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Are simulated patients effective in facilitating development of clinical competence for healthcare students? A scoping review

Overview of attention for article published in Advances in Simulation, February 2016
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  • Good Attention Score compared to outputs of the same age (67th percentile)

Mentioned by

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6 tweeters

Citations

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46 Dimensions

Readers on

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112 Mendeley
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Title
Are simulated patients effective in facilitating development of clinical competence for healthcare students? A scoping review
Published in
Advances in Simulation, February 2016
DOI 10.1186/s41077-016-0006-1
Pubmed ID
Authors

Brett Williams, Jane Jee Yeon Song

Abstract

The need to evaluate the effectiveness of SPs in improving clinical competence has attracted a heightened interest across the healthcare professions, with some prevailing gaps in their evidence. Using a scoping review approach, this study aims to provide an overview on the effectiveness of SPs in facilitating the development of clinical competence for healthcare students. This scoping review applied the first five out of the six-stage methodological framework developed by Levac et al. (Implementation Science 5:69), as follows: 1) Identify the research question; 2) identify relevant studies; 3) study selection; 4) charting the data; and 5) collating, summarising and reporting the results. The search was performed on four databases, including Medline, EMBASE, CINAHL and Scopus. A total of 33 articles were included in this study (out of 968 identified), comprising of 20 cross-sectional studies, eight randomised controlled trials and five longitudinal studies. The studies were examined and categorised for further discussion in the three domains of clinical competence; technical, non-technical and cognitive skills. Overall, 24 out of 33 studies showed effectiveness of SPs in facilitating students' clinical competence. This scoping review serves to provide guidance for future healthcare education development, by illustrating the effectiveness of SPs in improving students' clinical competence as evidenced in the literature. In doing so, it highlights the potential of SPs in facilitating students' acquisition of the necessary skills for clinical practice.

Twitter Demographics

The data shown below were collected from the profiles of 6 tweeters who shared this research output. Click here to find out more about how the information was compiled.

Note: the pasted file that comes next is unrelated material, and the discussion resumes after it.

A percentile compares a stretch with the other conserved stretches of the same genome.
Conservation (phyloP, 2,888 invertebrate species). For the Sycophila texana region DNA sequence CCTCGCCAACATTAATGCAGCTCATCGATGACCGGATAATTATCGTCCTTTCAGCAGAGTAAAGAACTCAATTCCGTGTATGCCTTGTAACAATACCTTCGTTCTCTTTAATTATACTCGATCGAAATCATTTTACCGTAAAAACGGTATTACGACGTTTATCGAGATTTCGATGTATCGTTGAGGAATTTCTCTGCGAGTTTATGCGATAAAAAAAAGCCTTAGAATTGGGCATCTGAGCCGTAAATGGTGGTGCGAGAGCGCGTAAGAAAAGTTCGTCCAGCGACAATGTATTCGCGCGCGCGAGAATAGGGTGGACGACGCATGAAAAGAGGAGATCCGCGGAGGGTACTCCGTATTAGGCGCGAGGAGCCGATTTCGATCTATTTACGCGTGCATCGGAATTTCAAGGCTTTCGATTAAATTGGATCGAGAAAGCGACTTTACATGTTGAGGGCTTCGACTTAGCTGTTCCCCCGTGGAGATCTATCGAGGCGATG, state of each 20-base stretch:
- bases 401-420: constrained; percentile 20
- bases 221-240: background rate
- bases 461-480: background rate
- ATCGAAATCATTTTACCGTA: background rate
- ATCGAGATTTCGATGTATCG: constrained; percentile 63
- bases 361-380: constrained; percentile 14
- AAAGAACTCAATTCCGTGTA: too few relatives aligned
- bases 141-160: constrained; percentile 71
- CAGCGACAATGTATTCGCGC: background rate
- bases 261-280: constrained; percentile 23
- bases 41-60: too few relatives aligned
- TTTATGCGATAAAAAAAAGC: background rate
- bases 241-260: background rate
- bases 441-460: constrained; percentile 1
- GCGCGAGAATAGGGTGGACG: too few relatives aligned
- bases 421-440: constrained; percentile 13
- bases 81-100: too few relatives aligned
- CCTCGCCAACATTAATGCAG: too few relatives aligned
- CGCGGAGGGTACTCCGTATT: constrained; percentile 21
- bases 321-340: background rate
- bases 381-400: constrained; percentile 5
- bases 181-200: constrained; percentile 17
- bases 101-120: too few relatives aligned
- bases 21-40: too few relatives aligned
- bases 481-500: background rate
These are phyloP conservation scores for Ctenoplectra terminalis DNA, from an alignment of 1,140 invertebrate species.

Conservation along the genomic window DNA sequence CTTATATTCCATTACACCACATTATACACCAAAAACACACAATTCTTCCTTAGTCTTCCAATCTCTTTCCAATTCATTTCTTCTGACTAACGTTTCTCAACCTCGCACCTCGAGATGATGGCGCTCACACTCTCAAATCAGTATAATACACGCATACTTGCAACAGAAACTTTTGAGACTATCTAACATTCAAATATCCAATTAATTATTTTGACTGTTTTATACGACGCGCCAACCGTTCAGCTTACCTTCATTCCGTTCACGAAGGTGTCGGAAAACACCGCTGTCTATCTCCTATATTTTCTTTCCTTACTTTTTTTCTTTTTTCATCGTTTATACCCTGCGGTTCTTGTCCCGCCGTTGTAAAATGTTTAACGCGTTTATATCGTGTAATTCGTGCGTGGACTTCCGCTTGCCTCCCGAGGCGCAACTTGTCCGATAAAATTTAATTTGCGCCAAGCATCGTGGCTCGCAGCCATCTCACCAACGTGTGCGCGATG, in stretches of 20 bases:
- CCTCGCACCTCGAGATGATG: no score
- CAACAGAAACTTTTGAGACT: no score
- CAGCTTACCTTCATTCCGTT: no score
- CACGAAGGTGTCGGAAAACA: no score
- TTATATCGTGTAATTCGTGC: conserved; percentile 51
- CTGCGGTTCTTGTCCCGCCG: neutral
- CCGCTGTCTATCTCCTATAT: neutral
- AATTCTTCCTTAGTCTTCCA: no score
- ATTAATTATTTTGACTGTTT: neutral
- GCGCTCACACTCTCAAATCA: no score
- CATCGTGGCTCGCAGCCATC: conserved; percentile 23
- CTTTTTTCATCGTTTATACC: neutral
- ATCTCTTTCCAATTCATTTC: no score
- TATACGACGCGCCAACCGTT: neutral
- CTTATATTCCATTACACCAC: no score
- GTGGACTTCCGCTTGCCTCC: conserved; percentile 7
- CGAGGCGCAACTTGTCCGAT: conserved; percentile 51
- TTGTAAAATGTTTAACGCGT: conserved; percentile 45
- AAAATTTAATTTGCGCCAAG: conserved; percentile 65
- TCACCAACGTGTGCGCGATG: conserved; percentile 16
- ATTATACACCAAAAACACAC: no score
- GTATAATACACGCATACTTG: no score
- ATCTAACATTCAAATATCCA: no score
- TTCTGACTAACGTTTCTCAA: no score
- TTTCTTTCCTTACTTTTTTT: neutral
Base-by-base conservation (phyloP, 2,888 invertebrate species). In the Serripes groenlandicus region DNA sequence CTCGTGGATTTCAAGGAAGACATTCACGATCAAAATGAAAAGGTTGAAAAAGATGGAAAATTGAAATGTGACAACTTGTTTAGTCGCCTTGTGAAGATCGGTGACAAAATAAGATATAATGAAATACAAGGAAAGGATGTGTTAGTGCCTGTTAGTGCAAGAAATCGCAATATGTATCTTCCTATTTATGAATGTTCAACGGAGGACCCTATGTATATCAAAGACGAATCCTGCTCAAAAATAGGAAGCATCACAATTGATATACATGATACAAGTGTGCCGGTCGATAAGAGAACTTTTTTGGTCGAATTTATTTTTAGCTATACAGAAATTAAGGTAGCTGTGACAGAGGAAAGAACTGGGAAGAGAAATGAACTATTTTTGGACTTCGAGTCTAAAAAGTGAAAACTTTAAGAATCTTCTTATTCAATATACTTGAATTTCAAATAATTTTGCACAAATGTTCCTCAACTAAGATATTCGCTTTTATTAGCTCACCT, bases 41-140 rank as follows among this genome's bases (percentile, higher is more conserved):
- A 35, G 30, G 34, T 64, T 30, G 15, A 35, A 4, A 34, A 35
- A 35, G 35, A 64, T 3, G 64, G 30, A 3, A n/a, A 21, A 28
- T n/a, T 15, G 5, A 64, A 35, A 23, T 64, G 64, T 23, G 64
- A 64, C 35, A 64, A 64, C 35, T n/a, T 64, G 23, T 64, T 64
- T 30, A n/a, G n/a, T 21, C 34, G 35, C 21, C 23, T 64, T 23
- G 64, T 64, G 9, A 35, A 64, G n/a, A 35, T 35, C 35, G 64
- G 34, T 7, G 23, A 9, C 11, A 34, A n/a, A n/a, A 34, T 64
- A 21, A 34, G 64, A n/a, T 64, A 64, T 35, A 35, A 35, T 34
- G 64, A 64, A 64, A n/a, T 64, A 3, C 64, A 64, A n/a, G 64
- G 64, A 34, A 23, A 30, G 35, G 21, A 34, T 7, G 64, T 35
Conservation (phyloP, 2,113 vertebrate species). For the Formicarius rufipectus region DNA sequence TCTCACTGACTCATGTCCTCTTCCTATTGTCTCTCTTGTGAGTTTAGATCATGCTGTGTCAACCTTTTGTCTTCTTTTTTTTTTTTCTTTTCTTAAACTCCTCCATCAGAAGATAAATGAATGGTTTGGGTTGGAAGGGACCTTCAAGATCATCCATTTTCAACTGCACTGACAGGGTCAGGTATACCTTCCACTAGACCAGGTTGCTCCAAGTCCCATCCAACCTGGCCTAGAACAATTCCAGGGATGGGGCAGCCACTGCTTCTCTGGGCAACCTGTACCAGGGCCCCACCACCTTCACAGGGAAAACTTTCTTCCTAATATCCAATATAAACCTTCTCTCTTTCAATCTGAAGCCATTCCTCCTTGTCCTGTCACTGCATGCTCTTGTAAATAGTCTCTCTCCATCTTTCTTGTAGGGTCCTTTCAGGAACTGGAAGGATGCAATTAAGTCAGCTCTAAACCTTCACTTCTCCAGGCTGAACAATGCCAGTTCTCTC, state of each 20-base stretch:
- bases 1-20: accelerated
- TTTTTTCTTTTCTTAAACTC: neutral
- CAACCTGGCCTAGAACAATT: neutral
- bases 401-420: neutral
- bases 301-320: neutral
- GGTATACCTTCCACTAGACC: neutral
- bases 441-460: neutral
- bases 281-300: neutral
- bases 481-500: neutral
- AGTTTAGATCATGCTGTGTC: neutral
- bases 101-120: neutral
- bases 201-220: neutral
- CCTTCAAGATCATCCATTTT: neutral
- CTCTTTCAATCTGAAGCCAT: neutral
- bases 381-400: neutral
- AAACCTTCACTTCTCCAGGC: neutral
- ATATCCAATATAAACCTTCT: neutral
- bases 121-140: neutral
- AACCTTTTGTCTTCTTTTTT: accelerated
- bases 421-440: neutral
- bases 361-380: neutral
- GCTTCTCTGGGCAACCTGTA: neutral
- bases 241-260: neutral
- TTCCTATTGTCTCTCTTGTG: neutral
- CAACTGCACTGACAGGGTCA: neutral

Mendeley readers

The data shown below were compiled from readership statistics for 112 Mendeley readers of this research output. Click here to see the associated Mendeley record.

Geographical breakdown

Country Count As %
United Kingdom 1 <1%
Unknown 111 99%

Demographic breakdown

Readers by professional status Count As %
Other 12 11%
Student > Master 11 10%
Student > Doctoral Student 11 10%
Student > Bachelor 11 10%
Researcher 10 9%
Other 34 30%
Unknown 23 21%
Readers by discipline Count As %
Medicine and Dentistry 40 36%
Nursing and Health Professions 17 15%
Psychology 7 6%
Social Sciences 4 4%
Engineering 4 4%
Other 11 10%
Unknown 29 26%

Attention Score in Context

This research output has an Altmetric Attention Score of 4. This is our high-level measure of the quality and quantity of online attention that it has received. This Attention Score, as well as the ranking and number of research outputs shown below, was calculated when the research output was last mentioned on 09 March 2016.
All research outputs
#6,908,147
of 22,849,304 outputs
Outputs from Advances in Simulation
#188
of 233 outputs
Outputs of similar age
#95,183
of 297,534 outputs
Outputs of similar age from Advances in Simulation
#8
of 9 outputs
Altmetric has tracked 22,849,304 research outputs across all sources so far. This one has received more attention than most of these and is in the 69th percentile.
So far Altmetric has tracked 233 research outputs from this source. They typically receive a lot more attention than average, with a mean Attention Score of 18.8. This one is in the 18th percentile – i.e., 18% of its peers scored the same or lower than it.
Older research outputs will score higher simply because they've had more time to accumulate mentions. To account for age we can compare this Altmetric Attention Score to the 297,534 tracked outputs that were published within six weeks on either side of this one in any source. This one has gotten more attention than average, scoring higher than 67% of its contemporaries.
We're also able to compare this research output to 9 others from the same source and published within six weeks on either side of this one.